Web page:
Nature Stewardship vs Development on Cumberland Island

Starting in the 1880’s, the Carnegie family bought land on Cumberland Island ultimately owning approximately 90% of the island. In 1930, the Candler family bought the Cumberland Island Club and additional surrounding land. Both families have worked diligently to maintain most of the island in its natural pristine state. With the dissolution of the Carnegie family trust in the late 1940’s, the island was threatened by Jekyll Island-style developers, forest products industries, and even strip mining plans. Again, the largesse of the Candler and Carnegie families fought the development and helped to create a National Seashore to protect all but 1000 acres of the 36,000 acre island. Today the island is facing a new threat from current generations of the very families that originally protected the island. Spearheaded by the Very Reverend Samuel G. Candler, Dean of the St. Phillips Episcopal Cathedral in Atlanta, several of the owners of the unprotected 1000 acres desire to subdivide their holdings and build oceanfront vacation homes thereby destroying one of the primary attractions of the National Seashore, 18 miles of uninterrupted wilderness seashore. The Candler 87 acre holding is in a particularly sensitive location being immediately adjacent to the primary ferry landing and the Sea Camp camping grounds. It is conceivable that these detrimental aspects due to development may threaten the National Seashore’s ability to maintain the Park. Again, most surprisingly, the leader of the effort to alter forever one of the untouched jewels remaining on the Georgia coastline is the Very Reverend Samuel G. Candler who has publically professed to revere the island where he found prayer and God. We humbly request that the self-proclaimed “steward of Cumberland Island” reconsider his plans due to the long term consequences of his decisions.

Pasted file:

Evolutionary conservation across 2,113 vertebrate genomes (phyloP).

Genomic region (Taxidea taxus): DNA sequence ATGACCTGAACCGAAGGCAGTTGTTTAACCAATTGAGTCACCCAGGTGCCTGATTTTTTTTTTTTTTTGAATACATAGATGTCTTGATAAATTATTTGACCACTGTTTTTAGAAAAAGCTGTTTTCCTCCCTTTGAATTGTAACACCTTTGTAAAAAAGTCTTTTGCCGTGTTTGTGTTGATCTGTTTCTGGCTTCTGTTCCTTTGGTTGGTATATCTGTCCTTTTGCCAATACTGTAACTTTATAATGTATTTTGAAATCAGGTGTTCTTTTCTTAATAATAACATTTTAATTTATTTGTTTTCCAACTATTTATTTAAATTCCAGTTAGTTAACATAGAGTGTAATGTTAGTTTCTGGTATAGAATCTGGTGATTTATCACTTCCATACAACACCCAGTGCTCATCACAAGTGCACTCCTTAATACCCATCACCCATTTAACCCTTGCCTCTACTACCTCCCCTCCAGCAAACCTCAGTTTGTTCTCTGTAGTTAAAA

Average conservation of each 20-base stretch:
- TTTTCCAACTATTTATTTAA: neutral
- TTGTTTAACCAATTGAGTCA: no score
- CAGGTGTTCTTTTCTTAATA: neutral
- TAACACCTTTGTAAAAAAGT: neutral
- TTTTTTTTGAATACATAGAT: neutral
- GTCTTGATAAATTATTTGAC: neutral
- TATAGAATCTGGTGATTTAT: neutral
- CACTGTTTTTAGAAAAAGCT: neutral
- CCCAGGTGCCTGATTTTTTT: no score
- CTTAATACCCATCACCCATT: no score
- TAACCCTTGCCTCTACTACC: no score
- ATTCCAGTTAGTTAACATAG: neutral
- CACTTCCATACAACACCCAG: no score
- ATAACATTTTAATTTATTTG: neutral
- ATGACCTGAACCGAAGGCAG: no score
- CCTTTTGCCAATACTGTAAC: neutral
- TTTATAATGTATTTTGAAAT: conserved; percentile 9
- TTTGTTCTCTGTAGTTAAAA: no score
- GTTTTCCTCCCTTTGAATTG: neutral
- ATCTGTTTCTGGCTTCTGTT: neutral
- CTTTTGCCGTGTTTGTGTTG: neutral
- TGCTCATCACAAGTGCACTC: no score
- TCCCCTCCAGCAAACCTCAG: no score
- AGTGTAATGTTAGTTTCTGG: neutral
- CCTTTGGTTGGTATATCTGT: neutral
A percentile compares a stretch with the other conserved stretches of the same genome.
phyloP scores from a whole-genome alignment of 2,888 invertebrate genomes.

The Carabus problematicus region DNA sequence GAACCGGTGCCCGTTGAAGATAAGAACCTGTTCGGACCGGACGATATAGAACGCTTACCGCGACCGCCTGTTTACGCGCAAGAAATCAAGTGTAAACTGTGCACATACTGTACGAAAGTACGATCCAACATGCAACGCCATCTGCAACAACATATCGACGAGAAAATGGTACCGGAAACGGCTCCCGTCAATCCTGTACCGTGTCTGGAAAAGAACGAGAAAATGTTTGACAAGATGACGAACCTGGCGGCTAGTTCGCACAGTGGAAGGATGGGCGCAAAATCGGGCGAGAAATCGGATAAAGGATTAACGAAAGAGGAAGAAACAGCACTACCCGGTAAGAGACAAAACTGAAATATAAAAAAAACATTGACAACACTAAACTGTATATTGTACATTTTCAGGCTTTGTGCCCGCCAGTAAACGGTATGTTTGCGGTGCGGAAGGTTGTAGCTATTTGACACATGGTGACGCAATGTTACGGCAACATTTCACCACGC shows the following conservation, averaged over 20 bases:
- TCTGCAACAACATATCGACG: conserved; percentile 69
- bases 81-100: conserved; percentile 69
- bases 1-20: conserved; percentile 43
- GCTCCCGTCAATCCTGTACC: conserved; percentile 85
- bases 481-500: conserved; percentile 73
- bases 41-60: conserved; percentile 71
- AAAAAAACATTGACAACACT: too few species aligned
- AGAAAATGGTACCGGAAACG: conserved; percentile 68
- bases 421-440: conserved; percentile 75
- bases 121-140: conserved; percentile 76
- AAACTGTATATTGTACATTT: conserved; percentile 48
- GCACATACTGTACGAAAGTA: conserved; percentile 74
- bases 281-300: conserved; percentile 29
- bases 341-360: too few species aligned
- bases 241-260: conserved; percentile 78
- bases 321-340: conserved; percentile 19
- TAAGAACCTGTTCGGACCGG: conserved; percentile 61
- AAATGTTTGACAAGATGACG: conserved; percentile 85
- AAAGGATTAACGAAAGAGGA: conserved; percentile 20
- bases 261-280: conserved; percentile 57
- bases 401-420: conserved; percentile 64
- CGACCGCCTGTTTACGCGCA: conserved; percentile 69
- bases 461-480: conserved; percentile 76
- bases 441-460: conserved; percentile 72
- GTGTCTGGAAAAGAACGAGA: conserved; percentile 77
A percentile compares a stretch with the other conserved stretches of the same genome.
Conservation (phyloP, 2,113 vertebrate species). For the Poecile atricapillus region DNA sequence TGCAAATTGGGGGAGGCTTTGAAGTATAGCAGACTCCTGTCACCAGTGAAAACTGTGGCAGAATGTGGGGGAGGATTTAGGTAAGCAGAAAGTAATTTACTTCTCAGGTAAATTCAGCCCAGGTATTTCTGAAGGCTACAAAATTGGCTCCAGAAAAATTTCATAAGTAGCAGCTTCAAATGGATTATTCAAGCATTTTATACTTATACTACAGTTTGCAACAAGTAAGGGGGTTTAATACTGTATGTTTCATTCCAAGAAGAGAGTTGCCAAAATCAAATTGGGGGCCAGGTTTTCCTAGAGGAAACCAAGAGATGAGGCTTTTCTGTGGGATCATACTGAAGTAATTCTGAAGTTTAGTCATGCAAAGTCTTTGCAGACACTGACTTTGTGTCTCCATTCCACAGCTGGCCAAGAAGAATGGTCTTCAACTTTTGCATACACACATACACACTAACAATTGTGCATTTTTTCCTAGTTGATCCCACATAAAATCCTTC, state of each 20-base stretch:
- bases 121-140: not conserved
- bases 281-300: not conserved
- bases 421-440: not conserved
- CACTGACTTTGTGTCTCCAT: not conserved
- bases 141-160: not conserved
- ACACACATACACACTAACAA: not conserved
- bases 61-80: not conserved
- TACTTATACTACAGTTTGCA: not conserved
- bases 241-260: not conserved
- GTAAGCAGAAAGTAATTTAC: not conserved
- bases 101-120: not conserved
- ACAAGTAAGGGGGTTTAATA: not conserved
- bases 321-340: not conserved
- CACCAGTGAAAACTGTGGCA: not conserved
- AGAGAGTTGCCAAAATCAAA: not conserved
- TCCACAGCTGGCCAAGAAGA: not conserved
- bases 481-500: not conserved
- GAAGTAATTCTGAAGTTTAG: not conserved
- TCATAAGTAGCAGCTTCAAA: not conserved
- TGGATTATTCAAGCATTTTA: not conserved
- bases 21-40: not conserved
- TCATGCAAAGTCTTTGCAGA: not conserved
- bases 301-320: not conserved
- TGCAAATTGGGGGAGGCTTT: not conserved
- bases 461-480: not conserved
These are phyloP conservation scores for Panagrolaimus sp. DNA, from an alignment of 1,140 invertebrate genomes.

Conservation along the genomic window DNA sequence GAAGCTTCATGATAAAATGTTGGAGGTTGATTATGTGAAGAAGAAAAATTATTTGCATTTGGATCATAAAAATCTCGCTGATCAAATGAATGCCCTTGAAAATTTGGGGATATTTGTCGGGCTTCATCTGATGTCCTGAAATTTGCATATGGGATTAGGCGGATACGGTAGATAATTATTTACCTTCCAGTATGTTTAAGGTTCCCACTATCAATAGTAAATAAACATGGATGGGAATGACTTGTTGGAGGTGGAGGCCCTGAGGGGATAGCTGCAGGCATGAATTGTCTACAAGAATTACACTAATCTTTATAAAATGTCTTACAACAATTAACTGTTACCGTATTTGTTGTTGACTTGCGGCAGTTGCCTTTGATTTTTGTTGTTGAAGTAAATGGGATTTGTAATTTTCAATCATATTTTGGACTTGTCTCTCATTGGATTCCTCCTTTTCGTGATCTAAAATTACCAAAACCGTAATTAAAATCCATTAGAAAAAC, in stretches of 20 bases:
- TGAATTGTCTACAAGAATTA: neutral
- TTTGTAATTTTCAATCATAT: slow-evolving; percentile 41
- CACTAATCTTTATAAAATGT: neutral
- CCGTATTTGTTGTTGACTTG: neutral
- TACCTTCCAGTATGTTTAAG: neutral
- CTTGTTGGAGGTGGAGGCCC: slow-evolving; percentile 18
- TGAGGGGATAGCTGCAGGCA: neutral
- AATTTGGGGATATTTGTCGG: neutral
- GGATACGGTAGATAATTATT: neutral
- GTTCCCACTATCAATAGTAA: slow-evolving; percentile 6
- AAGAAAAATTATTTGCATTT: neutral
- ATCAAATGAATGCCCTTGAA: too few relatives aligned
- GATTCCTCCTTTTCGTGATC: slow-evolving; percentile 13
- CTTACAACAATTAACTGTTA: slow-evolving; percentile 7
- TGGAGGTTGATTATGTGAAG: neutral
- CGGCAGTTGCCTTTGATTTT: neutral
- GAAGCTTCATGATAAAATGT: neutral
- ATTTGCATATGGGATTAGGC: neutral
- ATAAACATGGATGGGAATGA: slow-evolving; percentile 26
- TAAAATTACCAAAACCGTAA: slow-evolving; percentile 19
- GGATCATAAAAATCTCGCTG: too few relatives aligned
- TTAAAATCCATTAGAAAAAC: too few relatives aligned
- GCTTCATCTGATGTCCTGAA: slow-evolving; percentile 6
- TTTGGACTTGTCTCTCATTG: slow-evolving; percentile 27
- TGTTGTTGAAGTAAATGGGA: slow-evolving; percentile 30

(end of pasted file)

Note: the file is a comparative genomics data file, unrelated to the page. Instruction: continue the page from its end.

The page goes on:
Carl Miller
St Marys, GA

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